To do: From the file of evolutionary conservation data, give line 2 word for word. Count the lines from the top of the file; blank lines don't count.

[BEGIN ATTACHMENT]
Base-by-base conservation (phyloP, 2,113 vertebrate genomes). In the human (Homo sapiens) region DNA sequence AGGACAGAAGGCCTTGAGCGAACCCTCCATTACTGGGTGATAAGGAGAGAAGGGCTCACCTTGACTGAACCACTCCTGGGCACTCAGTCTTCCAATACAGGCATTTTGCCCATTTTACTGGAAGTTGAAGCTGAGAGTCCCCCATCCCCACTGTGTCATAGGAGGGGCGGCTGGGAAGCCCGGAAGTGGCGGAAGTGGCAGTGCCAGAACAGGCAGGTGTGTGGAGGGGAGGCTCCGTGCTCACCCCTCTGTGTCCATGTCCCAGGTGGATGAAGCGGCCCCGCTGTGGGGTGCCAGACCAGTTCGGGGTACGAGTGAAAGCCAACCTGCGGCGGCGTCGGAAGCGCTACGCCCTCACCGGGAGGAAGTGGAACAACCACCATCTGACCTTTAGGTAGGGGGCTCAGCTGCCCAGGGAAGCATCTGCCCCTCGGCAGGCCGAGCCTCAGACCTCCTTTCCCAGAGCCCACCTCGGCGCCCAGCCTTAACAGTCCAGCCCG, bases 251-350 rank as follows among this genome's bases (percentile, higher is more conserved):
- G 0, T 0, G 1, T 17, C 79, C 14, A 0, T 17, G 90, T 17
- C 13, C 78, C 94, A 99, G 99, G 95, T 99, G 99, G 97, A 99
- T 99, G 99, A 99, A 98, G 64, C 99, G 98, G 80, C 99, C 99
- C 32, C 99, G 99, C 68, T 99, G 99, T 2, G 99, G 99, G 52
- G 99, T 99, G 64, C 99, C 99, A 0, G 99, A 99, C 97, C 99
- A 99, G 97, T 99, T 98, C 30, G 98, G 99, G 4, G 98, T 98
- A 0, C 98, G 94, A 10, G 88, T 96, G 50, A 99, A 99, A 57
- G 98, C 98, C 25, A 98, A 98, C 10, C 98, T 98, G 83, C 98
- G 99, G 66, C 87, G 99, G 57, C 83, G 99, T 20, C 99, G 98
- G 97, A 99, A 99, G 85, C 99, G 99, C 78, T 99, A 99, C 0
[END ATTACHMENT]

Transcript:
- G 0, T 0, G 1, T 17, C 79, C 14, A 0, T 17, G 90, T 17